7 Spine Surgeons on Using Robotic Technology


Seven spine surgeons answer this question: Would you consider using robotic technology in the OR if cost weren't an obstacle? Ask Spine Surgeons is a weekly series of questions posed to spine surgeons around the country about clinical, business and policy issues affecting spine care. We invite all spine surgeon and specialist responses. Next week's question is: Are there any spine procedures you are having a hard time receiving reimbursement for?

Please send responses to Laura Miller at laura@beckershealthcare.com by Tuesday, Jan. 31 at 5pm CST. Limit responses to five sentences or less.

Q: Would you consider using robotic technology in the OR if cost weren't an obstacle?

Dennis Crandall, MD (Medical Director, Sonoran Spine Center, Mesa, Ariz.): Because of the precise tension or retraction tolerated on neural structures, I would be very hesitant to allow a robot to do that. Muscle retraction and other tasks seem more practical. Screw placement is a possibility if the tolerances can be certain and very fine.

Ara Deukmedjian, MD (Founder, Deuk Spine Institute, Melbourne, Fla.): Robotics may play a role in future spine care if payors allow it to. Health insurers are constantly trying to develop new policies and coverage determinations that further restrict access to quality spine care. Every stakeholder in healthcare is losing ground except the insurers because every new policy they adopt further restricts access to established treatments and thwarts new technology.

Insurers routinely refuse to cover new technology, for example artificial spinal discs were FDA approved years ago and there is ample evidence in peer reviewed journals that they are a safe and effective treatment for a common spinal condition (discogenic pain) yet most insurers won't cover the procedure because they are deemed "medically unnecessary or experimental" by the insurer (but not by spine surgeons, hospitals or patients). By denying the procedure the insurance company is guaranteed to keep more of their ever escalating premium dollars for themselves which leads to greater profits for the insurer but diminished healthcare delivered to the insured, which truly is the insurer's modus operandi.

It is a shame that the very organizations that were created to facilitate delivery of quality medical care and new technology are now obstructing it and enriching themselves further with the adoption of endless new policies aimed at further denying care to patients in desperate need of help.

Michael Gleiber, MD (Founder, Michael A. Gleiber, MD, PA, Jupiter, Fla.):
I believe a spine surgeon needs to depend on his or her hands, anatomic landmarks and intuition to perform any operation correctly. If cost were not an obstacle, I still would rely on my surgical skill rather than use robotic guidance on routine cases. In areas of extreme deformity or severe trauma, I believe there is a role for guidance.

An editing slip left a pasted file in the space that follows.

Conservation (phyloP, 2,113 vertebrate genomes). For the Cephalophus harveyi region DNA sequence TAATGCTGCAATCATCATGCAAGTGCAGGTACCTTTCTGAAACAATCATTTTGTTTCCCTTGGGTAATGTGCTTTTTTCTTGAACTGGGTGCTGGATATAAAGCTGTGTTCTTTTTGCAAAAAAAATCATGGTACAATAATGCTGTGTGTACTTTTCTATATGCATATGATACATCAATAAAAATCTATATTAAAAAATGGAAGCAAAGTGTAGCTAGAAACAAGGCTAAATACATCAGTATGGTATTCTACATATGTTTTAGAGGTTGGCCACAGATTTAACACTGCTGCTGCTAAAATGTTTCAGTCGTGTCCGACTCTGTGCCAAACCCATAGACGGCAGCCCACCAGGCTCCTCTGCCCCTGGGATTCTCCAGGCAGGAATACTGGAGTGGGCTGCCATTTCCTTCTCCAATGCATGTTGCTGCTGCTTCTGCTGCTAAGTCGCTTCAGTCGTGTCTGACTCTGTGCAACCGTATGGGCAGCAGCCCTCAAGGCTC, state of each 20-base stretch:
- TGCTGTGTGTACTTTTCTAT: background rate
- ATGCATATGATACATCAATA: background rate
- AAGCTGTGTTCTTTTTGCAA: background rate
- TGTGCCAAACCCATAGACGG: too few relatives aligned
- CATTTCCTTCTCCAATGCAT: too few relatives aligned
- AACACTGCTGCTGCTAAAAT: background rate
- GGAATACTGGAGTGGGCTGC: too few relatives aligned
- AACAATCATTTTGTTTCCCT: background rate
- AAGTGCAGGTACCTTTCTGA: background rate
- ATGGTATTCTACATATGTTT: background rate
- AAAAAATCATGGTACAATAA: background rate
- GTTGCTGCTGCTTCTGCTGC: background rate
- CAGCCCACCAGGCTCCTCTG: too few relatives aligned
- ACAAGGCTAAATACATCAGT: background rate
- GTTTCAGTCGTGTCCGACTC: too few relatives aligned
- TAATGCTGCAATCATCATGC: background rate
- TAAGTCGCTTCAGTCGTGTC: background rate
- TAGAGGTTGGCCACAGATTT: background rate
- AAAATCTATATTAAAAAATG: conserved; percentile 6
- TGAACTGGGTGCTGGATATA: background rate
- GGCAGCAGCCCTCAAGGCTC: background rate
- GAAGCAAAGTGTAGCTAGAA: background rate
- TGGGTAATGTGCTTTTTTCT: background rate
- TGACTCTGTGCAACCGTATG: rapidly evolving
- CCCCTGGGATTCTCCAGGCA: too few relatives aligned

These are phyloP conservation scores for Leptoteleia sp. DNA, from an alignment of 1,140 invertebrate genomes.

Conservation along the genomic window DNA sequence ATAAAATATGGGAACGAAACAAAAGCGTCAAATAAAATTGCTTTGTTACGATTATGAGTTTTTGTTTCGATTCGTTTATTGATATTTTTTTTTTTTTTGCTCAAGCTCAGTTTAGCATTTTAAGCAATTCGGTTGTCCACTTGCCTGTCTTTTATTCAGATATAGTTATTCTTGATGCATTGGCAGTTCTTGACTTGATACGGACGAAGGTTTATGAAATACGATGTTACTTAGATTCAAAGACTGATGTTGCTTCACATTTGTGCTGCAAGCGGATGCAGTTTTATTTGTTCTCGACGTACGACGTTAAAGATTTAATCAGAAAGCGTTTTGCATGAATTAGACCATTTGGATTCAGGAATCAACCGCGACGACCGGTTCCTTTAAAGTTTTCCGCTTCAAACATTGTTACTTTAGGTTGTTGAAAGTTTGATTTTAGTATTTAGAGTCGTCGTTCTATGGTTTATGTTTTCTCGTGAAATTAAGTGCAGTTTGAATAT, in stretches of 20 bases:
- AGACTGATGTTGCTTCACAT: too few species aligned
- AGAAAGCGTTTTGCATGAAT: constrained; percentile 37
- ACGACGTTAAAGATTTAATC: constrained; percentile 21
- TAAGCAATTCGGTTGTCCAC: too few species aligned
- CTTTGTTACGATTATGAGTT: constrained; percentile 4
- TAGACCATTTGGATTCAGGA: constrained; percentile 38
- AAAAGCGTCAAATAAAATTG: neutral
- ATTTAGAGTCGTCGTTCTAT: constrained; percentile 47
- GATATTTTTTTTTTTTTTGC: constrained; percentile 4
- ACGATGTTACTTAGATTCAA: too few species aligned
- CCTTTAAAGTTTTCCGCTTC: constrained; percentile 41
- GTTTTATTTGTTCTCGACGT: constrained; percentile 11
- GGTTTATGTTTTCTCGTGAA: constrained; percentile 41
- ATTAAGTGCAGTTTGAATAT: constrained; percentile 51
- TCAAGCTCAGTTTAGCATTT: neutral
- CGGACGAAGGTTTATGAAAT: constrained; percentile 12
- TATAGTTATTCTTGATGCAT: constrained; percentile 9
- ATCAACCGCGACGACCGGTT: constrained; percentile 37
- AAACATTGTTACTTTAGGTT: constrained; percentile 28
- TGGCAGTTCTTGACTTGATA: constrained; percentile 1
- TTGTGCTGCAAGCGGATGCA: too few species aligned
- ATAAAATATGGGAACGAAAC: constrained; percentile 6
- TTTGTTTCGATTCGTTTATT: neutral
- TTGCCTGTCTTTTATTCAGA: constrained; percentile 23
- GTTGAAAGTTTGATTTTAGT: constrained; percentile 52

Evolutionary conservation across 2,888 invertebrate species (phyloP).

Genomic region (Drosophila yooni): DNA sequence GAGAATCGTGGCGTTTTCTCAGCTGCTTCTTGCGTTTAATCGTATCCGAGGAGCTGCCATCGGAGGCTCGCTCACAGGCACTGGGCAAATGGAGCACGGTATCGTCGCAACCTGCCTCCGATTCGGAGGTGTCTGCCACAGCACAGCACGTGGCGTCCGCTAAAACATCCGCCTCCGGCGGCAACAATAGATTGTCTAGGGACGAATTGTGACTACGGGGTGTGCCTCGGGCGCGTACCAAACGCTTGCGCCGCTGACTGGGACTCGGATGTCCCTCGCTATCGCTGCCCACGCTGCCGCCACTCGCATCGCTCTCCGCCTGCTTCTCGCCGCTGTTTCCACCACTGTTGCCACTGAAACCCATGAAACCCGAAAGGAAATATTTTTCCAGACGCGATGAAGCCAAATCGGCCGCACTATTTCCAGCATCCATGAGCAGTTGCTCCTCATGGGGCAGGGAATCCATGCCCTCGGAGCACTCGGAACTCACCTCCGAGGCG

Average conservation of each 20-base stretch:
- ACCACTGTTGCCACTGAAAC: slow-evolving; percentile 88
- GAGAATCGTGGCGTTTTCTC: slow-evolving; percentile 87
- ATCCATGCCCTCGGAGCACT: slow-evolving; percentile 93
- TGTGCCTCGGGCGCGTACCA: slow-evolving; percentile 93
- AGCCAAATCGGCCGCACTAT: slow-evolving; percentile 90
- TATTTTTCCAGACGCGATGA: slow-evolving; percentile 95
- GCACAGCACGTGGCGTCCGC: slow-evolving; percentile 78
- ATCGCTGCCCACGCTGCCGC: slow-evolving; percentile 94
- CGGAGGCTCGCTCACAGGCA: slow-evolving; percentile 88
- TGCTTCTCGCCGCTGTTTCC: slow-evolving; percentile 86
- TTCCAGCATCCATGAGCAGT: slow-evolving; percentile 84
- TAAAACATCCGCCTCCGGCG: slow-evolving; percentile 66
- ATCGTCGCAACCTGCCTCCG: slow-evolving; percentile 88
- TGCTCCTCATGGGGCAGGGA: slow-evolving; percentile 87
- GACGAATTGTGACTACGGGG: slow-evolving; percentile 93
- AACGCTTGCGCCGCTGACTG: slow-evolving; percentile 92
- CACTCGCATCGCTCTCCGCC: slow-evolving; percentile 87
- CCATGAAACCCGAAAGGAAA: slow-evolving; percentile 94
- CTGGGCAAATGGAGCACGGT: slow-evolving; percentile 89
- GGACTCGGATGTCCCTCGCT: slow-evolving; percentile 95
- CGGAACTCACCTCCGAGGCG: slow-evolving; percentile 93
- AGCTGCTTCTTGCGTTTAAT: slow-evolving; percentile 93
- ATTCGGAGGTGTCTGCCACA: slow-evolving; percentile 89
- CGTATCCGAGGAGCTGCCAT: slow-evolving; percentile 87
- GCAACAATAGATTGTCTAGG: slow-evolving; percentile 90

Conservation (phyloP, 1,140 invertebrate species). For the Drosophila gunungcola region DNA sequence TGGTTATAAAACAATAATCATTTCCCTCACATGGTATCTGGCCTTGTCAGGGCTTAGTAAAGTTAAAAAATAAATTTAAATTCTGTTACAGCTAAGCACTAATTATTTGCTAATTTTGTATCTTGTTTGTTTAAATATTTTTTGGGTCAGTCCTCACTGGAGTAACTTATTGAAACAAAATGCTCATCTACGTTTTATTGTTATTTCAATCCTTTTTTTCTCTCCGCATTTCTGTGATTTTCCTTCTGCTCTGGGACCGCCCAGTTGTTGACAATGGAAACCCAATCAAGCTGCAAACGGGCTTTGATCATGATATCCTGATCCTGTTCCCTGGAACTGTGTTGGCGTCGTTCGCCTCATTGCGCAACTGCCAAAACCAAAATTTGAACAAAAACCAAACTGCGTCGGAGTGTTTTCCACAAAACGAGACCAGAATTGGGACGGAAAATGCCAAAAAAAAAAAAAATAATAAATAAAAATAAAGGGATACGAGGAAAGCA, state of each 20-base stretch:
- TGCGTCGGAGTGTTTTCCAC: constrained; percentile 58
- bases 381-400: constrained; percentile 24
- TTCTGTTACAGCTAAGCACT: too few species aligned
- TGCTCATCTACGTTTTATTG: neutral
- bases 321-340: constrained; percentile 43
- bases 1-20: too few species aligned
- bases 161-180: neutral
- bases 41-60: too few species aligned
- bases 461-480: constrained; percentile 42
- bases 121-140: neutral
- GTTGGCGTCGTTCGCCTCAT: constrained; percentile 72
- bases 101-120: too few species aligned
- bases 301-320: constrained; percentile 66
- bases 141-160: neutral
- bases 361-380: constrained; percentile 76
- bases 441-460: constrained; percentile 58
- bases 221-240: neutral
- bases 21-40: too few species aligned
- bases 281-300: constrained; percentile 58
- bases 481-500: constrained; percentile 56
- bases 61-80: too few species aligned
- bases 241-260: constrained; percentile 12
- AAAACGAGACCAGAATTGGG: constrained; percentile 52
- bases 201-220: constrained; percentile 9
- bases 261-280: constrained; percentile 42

Purnendu Gupta, MD (Medical Director—Chicago Spine Center at Weiss Memorial Hospital, Associate Professor of Surgery in Orthopedics and Rehabilitation—University of Chicago): Unfortunately, cost is a huge issue right now, even for the technology we currently have. We are just at the point where the development of current technology may be stunted going into the future. One of the things that limited robotics in the past was image guidance. Now technology has advanced so we are seeing additional benefits in our practice. I think there will be some advantage to robotics for spine surgery in the future, but I don't know exactly where the impact will be or if it will add the same value as it has in other specialties, such as cardiology.

Paul Slosar, MD (President, SpineCare Medical Group, San Francisco Spine Institute): Yes, more so for pedicle screw insertion in complex deformity cases.

Brian Subach, MD (Director of Research and Spine Surgeon, Virginia Spine Institute, Reston): Absolutely yes! Having done both laparoscopic and mini-open ALIFs, the biggest problem with the laparoscopic cases was the lack of three dimensional vision. The robot provides both the visualization and the surgical dexterity. Screw fixation in deformity cases would be much simpler with image-guidance fused with robotic technique.

William Tobler, MD (Spine Specialist—Mayfield Clinic, Professor of Neurosurgery—University of Cincinnati College of Medicine): I
have evaluated robotic systems but have not used them in the operating room. I would consider using a robotic system if I was convinced that it could be easily integrated into the operating room environment, and at an affordable cost. However, I am not yet convinced that it offers me a better advantage for the improvement of patient care over what I currently do.

Related Articles on Spine Surgeons:
Spine Surgeons: Is An ACO in Your Future?

Where are Spine Surgeons Focusing Research & Development in 2012?

What is your Number One Concern for Spine Surgery in 2012?

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